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Wisconsin Crowdfunding Bill

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Following the lead of Georgia and Kansas, lawmakers in Wisconsin have proposed a bill that would adopt a form of intrastate securities-based crowdfunding in that state. Wisconsin Crowdfunding Bill

Assembly Bill 350, known as the Crowdfunding Securities Exemptions for JOBS Act (or "CASE for JOBS Act") aims to bypass the delay caused by the SEC's failure to implement regulations to permit crowdfunding as required by the federal JOBS Act passed by Congress in 2012. While nationwide interstate crowdfunding remains stuck behind the SEC's inaction, states like Georgia and Kansas have leapt ahead with intrastate rules that permit crowdfunding by companies organized in their states to investors residing in their states.

The Wisconsin bill would combine many of the features of the Georgia and Kansas rules (which are nearly identical) with some of the features of crowdfunding as envisioned by the federal JOBS Act.

Like Georgia and Kansas, the Wisconsin bill would exempt securities issued in purely intrastate transactions in Wisconsin where both the issuer and the investor were residents in that state.

Also like Georgia and Kansas, the Wisconsin bill would allow investments by non-accredited investors up to a maximum dollar amount per issue ($5,000). Accredited investors, however, could invest any amount.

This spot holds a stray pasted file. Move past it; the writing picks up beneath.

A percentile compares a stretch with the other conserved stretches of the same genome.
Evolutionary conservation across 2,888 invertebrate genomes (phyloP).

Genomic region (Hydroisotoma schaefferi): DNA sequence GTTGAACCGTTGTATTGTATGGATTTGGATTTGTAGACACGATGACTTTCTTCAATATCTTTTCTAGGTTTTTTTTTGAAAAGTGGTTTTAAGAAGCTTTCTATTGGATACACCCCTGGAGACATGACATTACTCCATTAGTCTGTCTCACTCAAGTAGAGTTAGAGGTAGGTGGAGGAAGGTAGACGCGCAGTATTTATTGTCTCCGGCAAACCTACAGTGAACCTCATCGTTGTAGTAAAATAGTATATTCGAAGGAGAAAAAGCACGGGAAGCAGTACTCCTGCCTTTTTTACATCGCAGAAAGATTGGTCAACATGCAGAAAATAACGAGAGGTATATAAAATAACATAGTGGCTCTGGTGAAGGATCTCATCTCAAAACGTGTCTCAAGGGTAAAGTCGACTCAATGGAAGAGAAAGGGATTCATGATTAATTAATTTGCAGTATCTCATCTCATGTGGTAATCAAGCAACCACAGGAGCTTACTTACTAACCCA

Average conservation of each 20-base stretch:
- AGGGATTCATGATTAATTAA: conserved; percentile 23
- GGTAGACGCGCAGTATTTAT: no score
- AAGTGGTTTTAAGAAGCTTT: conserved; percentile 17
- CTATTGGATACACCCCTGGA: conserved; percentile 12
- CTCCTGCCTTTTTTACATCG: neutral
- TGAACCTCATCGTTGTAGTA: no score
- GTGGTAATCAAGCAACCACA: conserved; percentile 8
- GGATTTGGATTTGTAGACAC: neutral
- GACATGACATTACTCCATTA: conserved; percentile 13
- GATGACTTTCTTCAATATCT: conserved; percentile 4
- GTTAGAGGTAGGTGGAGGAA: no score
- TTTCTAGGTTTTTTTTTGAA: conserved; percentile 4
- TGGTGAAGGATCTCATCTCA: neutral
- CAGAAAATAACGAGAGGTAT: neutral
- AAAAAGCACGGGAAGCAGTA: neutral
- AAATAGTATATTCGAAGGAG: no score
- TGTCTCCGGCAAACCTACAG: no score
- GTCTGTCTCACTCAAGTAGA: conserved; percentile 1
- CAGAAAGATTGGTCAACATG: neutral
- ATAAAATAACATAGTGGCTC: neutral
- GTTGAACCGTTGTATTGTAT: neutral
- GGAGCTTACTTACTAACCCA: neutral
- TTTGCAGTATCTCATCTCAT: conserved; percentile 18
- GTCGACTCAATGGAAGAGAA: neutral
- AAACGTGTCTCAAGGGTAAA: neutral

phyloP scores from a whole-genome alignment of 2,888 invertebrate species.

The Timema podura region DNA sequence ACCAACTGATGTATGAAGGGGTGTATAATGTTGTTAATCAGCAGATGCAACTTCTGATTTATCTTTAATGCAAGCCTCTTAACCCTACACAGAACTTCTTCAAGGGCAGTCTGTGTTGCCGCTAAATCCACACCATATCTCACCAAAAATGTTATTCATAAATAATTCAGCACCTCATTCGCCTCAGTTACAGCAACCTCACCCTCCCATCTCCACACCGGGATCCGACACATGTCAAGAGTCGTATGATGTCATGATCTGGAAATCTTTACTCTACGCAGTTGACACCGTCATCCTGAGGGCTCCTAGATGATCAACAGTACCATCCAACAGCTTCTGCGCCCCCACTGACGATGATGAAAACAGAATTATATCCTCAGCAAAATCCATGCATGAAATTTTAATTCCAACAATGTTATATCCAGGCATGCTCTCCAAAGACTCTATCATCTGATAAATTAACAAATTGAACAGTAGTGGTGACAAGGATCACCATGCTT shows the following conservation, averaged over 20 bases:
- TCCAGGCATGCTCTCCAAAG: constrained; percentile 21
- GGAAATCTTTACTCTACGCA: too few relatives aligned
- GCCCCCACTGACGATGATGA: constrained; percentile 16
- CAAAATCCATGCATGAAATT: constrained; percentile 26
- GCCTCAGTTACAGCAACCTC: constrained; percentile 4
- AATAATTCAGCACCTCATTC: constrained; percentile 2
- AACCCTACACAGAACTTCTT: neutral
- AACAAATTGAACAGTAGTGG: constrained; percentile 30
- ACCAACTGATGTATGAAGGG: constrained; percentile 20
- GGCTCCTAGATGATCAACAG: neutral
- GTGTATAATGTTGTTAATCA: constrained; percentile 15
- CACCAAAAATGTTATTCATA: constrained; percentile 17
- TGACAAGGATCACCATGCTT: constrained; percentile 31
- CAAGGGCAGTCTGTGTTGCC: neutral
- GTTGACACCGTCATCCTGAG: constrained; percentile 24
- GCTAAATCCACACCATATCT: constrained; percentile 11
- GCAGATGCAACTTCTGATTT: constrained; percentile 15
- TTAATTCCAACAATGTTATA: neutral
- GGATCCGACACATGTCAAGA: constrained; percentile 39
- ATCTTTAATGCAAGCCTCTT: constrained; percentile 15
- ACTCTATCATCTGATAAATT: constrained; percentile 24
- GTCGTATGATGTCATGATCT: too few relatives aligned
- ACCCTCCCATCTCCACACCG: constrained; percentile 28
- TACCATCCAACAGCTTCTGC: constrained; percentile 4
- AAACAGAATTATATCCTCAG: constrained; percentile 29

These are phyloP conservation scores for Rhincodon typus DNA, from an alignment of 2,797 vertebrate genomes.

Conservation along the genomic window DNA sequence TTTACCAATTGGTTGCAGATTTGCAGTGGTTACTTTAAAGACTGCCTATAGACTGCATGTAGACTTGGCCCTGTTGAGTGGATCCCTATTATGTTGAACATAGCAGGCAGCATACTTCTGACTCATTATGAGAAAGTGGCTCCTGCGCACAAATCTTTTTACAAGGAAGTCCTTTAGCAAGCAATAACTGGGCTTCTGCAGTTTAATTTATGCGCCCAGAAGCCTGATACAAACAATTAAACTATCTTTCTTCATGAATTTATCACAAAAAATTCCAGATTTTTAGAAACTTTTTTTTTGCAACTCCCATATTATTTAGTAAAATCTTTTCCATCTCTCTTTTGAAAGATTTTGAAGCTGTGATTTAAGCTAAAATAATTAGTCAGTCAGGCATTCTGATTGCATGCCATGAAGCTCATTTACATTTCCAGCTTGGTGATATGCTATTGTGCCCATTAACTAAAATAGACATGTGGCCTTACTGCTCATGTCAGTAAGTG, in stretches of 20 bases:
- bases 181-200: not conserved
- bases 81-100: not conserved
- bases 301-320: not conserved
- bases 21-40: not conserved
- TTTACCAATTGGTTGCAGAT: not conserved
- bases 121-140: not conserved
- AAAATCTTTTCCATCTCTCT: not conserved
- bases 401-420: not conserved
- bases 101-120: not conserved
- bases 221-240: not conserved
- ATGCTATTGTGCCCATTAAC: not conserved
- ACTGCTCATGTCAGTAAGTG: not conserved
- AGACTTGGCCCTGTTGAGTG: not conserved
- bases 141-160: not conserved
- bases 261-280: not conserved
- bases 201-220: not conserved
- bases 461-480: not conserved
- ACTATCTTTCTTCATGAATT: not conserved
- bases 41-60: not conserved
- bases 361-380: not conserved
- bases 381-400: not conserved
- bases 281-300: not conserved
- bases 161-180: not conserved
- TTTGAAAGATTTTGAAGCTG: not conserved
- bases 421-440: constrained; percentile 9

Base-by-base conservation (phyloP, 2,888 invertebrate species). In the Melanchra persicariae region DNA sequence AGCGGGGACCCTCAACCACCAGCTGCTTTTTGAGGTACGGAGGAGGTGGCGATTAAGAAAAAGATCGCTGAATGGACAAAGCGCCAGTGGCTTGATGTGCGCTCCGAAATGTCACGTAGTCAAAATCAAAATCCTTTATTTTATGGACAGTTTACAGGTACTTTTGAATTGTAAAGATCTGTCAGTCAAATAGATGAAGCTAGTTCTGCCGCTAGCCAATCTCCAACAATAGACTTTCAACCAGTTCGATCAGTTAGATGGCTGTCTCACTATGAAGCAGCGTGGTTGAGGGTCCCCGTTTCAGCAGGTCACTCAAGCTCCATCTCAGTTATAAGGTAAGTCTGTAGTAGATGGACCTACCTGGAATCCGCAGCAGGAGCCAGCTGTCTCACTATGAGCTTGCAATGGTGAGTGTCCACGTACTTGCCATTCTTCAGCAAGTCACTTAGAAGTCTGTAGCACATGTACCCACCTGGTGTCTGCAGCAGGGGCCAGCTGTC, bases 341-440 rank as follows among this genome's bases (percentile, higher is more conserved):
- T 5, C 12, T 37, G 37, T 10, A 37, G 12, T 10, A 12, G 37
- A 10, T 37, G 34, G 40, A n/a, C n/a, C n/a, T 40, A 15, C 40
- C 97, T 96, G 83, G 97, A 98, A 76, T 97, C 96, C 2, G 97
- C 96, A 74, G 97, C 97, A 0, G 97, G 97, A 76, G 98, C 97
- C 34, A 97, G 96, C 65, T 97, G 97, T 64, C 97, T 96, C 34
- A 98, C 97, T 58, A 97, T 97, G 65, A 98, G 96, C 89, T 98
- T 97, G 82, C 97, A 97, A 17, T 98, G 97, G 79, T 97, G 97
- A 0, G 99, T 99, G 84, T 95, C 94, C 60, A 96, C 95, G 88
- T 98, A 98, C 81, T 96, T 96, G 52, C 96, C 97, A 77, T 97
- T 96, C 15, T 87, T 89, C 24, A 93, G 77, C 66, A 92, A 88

In a strange twist, however, the Wisconsin bill would adopt a unique definition of "accredited investor" (which is generally defined under Rule 501 of the SEC's Regulation D as either (i) an individual with $200,000 or more in adjusted gross income ($300,000 if married filing jointly) for each of the past two years (and the reasonable expectation of achieving the same outcome in the current year), or (ii) an individual with a net worth of $1 million or more (excluding the individual's principal residence). Under the Wisconsin bill, however, the income prong of the definition would be reduced to $100,000 (for single investors) and $150,000 (for married investors) while the net worth prong would be reduced to $750,000. The proponents of the bill have said that this twist is for the purpose of sweeping more Wisconsin residents into the accredited investors definition.

The Wisconsin bill is also noteworthy because it would require its crowdfunded offerings to take place on licensed web portals, much in the way contemplated by the federal JOBS Act. (In contrast, the Georgia and Kansas rule have no provision for licensing crowdfunding web portals.)

The Wisconsin bill would exempt intrastate offerings of up to $1 million (increasing to $2 million if the issuer has audited financial statements). Issuers are required to make a notice filing with the Wisconsin Department of Financial Institutions.

As of this writing the bill has been introduced but not yet acted upon.

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Isaac Gorodetski
Project Manager,
Center for Legal Policy at the
Manhattan Institute
igorodetski@manhattan-institute.org

Katherine Lazarski
Press Officer,
Manhattan Institute
klazarski@manhattan-institute.org

 

Published by the Manhattan Institute

The Manhattan Insitute's Center for Legal Policy.